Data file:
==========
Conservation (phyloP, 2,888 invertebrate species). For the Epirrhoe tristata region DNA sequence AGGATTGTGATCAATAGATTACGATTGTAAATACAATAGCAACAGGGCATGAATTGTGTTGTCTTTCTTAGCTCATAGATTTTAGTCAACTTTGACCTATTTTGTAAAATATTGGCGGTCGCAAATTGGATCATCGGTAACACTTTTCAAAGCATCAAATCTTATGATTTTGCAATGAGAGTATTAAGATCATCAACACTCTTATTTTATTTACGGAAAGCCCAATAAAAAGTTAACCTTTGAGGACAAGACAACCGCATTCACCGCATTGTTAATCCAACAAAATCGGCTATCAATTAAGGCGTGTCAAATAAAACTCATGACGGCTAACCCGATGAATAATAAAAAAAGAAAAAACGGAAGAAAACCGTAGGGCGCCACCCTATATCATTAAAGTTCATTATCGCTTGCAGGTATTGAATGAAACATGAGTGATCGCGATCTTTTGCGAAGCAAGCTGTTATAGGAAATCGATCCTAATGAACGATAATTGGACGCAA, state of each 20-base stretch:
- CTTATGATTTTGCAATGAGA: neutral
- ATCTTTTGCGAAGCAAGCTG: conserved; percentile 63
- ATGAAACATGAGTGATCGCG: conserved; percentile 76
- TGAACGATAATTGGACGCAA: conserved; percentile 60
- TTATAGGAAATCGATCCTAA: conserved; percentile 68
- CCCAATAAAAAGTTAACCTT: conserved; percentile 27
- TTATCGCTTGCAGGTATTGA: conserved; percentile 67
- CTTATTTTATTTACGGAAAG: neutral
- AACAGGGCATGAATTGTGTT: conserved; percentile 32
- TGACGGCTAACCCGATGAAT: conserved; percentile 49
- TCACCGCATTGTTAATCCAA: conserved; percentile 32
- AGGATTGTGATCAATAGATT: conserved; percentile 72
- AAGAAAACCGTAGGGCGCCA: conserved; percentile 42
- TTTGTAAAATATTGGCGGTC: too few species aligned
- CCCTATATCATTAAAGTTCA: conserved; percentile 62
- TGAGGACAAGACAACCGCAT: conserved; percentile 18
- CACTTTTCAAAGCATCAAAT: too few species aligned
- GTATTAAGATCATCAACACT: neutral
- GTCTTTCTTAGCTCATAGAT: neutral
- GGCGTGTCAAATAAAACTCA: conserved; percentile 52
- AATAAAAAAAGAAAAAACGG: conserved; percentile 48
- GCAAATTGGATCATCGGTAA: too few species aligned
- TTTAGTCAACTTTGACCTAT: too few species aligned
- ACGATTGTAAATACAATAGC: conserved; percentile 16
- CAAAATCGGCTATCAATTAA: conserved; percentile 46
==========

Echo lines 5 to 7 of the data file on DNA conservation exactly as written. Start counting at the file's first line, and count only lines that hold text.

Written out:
- TGAACGATAATTGGACGCAA: conserved; percentile 60
- TTATAGGAAATCGATCCTAA: conserved; percentile 68
- CCCAATAAAAAGTTAACCTT: conserved; percentile 27